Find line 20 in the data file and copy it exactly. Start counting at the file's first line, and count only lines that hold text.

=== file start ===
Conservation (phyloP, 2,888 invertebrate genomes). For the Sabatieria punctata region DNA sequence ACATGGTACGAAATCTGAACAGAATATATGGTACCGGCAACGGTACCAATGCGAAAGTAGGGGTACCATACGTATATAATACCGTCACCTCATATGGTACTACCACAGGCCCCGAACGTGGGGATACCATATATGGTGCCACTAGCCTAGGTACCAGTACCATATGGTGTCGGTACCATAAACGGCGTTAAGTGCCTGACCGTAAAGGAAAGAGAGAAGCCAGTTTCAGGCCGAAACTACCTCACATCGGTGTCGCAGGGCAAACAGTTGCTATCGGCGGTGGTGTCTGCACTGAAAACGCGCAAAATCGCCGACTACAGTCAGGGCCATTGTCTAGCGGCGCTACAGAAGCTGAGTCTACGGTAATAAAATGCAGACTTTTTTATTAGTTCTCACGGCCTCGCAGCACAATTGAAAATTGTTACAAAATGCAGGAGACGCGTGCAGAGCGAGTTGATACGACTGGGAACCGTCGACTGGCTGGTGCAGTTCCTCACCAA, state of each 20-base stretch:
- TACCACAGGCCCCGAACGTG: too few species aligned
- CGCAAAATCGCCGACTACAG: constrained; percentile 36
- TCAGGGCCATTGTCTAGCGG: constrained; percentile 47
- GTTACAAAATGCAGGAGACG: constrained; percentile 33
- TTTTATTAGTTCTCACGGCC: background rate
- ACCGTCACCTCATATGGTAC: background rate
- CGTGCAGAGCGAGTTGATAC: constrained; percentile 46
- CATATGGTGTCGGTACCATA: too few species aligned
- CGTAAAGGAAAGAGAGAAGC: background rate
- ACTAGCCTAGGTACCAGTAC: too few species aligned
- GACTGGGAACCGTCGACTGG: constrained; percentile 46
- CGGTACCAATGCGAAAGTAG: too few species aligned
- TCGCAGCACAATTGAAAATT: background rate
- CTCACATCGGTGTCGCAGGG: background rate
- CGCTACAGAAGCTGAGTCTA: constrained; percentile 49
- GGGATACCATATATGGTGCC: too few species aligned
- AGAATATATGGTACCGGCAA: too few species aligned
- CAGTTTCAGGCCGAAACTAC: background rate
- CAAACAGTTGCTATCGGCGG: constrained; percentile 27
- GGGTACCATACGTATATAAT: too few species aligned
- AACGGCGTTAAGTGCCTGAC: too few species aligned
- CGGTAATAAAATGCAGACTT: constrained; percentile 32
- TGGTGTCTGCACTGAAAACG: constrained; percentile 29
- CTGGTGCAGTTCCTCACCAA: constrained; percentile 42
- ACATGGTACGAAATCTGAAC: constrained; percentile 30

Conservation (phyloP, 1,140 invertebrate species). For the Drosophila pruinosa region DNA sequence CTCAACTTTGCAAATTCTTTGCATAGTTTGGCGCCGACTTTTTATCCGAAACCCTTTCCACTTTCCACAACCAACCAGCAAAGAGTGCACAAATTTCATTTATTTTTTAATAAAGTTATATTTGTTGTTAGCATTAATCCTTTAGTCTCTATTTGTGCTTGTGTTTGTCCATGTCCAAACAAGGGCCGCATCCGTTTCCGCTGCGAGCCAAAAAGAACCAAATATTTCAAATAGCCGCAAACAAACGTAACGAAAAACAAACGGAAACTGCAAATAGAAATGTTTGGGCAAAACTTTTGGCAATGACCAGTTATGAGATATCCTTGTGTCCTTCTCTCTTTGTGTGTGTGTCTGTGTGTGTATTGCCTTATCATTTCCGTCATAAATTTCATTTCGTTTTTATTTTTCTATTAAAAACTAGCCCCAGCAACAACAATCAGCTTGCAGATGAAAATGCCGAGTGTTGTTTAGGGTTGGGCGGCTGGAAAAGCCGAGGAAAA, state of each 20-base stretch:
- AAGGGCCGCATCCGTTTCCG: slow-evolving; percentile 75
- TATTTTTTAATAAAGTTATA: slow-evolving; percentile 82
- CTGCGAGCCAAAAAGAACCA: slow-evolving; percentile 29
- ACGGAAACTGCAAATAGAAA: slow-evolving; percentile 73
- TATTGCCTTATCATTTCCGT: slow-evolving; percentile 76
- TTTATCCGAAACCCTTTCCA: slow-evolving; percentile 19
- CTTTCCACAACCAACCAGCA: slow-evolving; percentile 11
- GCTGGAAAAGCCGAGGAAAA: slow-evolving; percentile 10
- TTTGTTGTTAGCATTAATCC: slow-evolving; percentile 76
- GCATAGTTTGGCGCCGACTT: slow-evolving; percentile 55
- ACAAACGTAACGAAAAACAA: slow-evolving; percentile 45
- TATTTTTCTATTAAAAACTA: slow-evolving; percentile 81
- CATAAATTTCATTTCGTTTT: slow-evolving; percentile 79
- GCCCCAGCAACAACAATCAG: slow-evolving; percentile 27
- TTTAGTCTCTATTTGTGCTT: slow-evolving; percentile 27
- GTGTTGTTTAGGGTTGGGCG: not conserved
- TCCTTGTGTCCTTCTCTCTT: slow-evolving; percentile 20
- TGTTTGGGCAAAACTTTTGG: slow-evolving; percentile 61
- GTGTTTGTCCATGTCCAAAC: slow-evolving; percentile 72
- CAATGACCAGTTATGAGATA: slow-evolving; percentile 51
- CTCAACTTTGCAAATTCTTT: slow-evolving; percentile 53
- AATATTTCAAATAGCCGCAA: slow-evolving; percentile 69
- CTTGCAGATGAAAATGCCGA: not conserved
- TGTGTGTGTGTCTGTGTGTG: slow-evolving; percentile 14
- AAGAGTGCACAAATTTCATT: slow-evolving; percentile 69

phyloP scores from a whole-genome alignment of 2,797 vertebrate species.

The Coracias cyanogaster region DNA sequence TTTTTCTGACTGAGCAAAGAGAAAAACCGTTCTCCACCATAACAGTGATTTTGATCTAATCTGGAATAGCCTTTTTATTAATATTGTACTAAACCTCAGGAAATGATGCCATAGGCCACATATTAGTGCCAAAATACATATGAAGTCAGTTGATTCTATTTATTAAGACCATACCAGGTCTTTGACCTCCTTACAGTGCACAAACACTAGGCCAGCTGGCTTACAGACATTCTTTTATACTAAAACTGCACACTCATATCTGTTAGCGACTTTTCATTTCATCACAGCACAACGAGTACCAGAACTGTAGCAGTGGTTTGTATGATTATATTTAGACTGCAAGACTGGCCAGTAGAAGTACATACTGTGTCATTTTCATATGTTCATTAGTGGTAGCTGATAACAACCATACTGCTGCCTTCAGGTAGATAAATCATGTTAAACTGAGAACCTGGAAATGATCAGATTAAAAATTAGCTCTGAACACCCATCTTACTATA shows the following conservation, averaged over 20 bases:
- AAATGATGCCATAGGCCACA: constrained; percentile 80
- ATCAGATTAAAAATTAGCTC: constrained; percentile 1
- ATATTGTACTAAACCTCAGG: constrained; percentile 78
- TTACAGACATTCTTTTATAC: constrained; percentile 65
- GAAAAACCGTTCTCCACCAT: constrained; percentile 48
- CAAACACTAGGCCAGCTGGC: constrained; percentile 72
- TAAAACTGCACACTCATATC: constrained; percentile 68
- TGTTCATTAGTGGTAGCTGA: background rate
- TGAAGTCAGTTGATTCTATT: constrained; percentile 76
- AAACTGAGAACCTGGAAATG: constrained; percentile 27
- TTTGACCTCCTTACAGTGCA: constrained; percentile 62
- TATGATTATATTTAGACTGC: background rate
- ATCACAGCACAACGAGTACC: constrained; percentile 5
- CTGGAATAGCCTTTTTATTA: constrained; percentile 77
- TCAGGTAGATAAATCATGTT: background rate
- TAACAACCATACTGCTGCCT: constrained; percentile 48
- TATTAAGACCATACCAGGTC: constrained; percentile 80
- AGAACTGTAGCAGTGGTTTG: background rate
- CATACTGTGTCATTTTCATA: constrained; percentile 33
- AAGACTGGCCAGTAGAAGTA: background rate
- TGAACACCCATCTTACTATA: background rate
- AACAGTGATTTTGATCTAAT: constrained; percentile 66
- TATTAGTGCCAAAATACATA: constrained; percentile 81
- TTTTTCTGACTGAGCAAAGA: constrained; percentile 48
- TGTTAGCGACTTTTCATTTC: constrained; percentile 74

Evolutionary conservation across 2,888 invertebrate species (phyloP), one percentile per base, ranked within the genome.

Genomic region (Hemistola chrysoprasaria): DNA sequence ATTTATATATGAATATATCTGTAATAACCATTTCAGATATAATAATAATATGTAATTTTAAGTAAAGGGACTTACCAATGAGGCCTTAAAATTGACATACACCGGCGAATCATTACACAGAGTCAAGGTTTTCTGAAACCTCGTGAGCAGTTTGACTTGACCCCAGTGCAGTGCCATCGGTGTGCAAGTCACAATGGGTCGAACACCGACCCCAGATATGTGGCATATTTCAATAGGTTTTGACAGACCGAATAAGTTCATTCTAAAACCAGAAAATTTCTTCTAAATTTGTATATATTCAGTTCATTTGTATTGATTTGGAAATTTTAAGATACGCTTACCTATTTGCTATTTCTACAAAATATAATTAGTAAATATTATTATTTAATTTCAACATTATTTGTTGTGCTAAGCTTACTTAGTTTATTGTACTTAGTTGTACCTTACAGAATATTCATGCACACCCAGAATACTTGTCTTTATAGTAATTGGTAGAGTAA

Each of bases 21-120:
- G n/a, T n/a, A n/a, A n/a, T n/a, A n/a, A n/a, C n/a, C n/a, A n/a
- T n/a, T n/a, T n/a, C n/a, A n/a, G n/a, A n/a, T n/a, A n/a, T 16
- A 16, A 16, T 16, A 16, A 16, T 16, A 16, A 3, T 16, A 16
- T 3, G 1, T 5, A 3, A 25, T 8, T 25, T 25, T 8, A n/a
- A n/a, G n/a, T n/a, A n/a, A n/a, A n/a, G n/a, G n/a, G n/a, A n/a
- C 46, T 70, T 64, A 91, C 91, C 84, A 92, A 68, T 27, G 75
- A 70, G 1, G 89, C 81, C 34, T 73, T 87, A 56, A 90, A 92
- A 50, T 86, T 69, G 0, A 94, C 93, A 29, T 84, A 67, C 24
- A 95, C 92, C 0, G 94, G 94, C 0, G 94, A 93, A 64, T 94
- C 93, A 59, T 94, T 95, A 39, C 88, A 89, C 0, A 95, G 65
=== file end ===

- CAAACAGTTGCTATCGGCGG: constrained; percentile 27